Lemurs’ Park

Lemurs‘ Park:

If you are staying in Antananarivo but don’t have time to venture into real nature away from the capital, you can experience Madagascar’s lemurs at Lemurs’ Park. Despite the name, Lemurs’ Park is actually a private zoological and botanical garden.


A crowned sifaka in Lemurs’ Park

Lemurs’ Park is located only 22 km southwest of Antananarivo city centre, between Fenoarivo and Imerintsiatosika. It can be easily reached by taxi via the RN1 in the direction of Ampefy. It takes about two to two and a half hours to drive by taxi from the city centre, depending on traffic. Those who like it more uncomfortable and slower, but cheaper, can even take a taxibrousse (from Anosibe in the direction of Imerintsiatosika). There is also a shuttle service from the zoo for groups of two or more that leaves from in front of the Carlton Hotel at 9 am on request.

Info about the zoo:

Lemurs’ Park has a very small area of 0.05 km², entirely between the Katsaoka River and the RN1. It was founded in 2000 by French musician Laurent Amouric and Maxime Allorge. Allorge is the grandson of the founding director of Tsimbazaza Zoo, also in Antananarivo. Around the year 2000, there was a wave of confiscations of lemurs illegally kept as pets in private hands. However, Tsimbazaza Zoo had insufficient accommodation facilities for these lemurs. So the idea came up to set up a separate area just for the lemurs as a small zoo. The original aim was to reintroduce the lemurs into the wild later. However, due to incorrect imprinting, malnutrition, and other problems, this is not possible in all cases.

Ring-tailed lemurs in Lemurs’ Park

Today, Lemurs’ Park is a limited company and finances itself through entrance fees and donations. The employees come almost exclusively from the surrounding villages. The zoo is open daily all year round from 9 am to 5 pm in the afternoon. Last admission for visitors is at 4 pm. The obligatory guide for the visit can be hired on-site and explains a lot about animals and plants.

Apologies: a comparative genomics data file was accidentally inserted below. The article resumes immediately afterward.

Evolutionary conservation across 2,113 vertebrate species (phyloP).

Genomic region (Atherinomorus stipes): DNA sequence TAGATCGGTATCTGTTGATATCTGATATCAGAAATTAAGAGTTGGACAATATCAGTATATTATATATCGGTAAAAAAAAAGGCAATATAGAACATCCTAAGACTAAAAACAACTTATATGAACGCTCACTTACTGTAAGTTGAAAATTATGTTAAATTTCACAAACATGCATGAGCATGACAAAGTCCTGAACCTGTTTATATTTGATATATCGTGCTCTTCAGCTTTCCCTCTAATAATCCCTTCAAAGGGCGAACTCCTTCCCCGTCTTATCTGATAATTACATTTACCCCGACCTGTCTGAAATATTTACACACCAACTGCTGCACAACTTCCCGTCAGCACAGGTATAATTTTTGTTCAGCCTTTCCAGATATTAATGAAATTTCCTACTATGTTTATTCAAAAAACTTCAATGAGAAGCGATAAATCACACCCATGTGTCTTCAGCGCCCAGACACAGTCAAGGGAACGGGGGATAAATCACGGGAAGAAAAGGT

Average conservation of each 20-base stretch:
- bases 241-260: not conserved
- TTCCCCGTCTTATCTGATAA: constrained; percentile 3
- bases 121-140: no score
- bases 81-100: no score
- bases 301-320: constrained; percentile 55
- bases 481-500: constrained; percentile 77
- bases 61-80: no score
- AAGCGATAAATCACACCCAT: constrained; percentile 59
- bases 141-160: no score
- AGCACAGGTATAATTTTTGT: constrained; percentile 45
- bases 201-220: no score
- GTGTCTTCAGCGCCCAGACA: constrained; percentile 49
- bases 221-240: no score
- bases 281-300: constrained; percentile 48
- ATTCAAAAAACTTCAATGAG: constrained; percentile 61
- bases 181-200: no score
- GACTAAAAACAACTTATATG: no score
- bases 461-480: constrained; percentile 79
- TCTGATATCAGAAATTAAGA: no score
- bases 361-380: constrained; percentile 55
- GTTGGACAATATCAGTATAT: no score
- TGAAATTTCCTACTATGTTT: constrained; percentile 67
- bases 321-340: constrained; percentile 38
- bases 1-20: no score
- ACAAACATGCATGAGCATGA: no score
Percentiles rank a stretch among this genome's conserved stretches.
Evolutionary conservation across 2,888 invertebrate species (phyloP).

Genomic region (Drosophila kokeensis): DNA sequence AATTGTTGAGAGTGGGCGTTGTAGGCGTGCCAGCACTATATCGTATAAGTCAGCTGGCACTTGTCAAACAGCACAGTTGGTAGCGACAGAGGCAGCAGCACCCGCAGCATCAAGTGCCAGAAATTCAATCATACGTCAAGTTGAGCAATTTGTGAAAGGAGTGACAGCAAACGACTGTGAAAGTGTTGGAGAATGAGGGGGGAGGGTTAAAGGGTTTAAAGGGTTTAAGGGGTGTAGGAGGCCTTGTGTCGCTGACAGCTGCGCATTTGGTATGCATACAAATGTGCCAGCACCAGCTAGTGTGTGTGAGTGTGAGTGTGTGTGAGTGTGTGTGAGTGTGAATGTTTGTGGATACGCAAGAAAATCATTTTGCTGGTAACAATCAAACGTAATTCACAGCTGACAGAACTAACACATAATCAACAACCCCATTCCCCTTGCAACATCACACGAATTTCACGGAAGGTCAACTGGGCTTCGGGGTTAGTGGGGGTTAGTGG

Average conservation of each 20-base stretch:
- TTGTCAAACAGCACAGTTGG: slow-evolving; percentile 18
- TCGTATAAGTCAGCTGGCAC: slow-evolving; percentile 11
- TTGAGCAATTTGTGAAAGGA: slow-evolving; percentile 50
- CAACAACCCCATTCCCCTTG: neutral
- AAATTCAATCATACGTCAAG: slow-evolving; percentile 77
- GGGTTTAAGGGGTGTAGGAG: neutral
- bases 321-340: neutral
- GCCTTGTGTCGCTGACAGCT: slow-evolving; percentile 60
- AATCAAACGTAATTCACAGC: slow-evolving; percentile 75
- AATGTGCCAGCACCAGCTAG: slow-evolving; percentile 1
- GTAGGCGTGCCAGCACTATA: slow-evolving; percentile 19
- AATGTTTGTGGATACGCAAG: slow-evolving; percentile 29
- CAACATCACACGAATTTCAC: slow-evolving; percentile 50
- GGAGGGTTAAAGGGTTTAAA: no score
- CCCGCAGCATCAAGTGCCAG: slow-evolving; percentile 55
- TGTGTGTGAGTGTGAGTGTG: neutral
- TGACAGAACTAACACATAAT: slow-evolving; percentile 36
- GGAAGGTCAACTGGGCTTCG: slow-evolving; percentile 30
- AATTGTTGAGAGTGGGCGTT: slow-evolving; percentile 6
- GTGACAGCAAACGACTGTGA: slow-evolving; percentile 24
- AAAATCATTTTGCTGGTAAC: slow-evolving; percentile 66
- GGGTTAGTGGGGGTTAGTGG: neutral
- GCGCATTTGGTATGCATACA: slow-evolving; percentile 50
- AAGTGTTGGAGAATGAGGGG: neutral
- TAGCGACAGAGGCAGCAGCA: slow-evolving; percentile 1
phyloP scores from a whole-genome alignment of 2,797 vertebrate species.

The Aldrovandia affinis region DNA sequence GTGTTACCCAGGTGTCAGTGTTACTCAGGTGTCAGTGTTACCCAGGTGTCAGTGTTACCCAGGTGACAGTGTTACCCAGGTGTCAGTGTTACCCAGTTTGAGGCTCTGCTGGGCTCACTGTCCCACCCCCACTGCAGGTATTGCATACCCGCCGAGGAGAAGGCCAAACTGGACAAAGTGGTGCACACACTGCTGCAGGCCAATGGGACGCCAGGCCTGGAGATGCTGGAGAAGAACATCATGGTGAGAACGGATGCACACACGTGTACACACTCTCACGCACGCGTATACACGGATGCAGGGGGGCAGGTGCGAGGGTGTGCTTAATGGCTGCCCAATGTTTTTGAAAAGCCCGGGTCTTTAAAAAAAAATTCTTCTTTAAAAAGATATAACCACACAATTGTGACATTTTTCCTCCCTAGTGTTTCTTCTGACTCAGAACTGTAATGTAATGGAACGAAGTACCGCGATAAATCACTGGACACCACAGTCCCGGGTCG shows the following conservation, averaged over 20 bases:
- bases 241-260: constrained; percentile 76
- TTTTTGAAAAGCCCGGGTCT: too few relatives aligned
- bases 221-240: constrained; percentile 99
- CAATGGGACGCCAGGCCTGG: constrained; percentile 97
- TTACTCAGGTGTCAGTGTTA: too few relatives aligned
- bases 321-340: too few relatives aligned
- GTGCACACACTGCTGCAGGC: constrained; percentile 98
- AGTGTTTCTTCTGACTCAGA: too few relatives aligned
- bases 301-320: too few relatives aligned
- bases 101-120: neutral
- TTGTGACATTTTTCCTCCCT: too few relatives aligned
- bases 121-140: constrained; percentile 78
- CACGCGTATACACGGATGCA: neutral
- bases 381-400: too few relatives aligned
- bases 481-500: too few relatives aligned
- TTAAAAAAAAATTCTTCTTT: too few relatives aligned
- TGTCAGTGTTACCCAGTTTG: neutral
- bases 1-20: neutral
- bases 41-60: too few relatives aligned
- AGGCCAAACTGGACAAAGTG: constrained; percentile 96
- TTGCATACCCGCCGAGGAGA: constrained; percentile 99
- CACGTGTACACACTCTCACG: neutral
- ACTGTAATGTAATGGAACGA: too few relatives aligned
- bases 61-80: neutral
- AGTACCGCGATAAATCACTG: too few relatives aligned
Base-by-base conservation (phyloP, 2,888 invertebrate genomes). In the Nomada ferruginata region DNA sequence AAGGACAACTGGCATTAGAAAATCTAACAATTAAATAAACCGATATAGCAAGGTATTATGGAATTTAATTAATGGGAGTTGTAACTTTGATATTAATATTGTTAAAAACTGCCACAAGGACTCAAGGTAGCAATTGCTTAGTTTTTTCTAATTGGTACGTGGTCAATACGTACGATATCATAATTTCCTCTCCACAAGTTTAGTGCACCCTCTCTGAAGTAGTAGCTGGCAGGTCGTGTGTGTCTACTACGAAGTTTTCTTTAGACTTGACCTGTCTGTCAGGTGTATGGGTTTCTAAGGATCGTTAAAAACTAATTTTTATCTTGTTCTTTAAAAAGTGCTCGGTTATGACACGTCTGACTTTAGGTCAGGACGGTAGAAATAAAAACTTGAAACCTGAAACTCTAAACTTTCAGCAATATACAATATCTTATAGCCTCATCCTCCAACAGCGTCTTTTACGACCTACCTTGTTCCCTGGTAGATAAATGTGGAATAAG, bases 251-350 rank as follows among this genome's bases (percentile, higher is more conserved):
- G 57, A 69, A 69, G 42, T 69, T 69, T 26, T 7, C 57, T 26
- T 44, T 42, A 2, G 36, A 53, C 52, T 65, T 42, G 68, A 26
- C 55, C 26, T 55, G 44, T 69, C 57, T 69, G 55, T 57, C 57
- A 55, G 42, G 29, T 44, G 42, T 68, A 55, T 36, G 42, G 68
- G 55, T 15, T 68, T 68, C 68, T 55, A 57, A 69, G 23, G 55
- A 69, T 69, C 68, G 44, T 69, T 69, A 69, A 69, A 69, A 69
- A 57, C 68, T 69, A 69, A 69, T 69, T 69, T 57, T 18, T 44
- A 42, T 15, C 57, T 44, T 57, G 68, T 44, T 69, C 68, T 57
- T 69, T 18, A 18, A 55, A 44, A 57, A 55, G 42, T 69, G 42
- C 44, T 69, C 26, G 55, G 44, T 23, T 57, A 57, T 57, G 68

The financial support of the construction company Colas Madagascar and the oil company Total Madagascar makes it possible for primary school children from the surrounding area to visit Lemurs’ Park. Many children see lemurs for the first time ever. During the visits, trees are regularly planted within the park to preserve the tree population.


Due to its proximity to the capital, the infrastructure is very good. Hotels for every budget can be found in Antananarivo, as well as supermarkets and transport options. Lemurs’ Park is therefore very suitable for a day trip. Lemurs’ Park itself has a small restaurant and a souvenir shop. Both are closed for days during the rainy season.

Flora and Fauna:

As the name suggests, the focus of the small zoo is on lemurs. Nine different species are currently kept, seven of which roam freely on the grounds. The zoo is home to Ring-tailed Lemurs, Mongoz’ lemurs, black-and-white ruffed lemurs, grey bamboo lemurs, Crowned Sifakas, Coquerel’s Sifakas and Brown Lemurs. The Coquerel’s sifakas have been part of a breeding programme since 2007. A total of over 50 lemurs jump around the grounds. Show feedings take place every two hours every day. The nocturnal lemurs, mouse macaws, live in relatively small separate enclosures. Madagascar iguanas and radiated tortoises are also kept in a kind of vivarium. Madagascar’s giant chameleon can be found free on the grounds. Part of the zoo is laid out in the form of a botanical garden and displays a variety of endemic plants from thorn forest, dry forest, rainforest and highlands.

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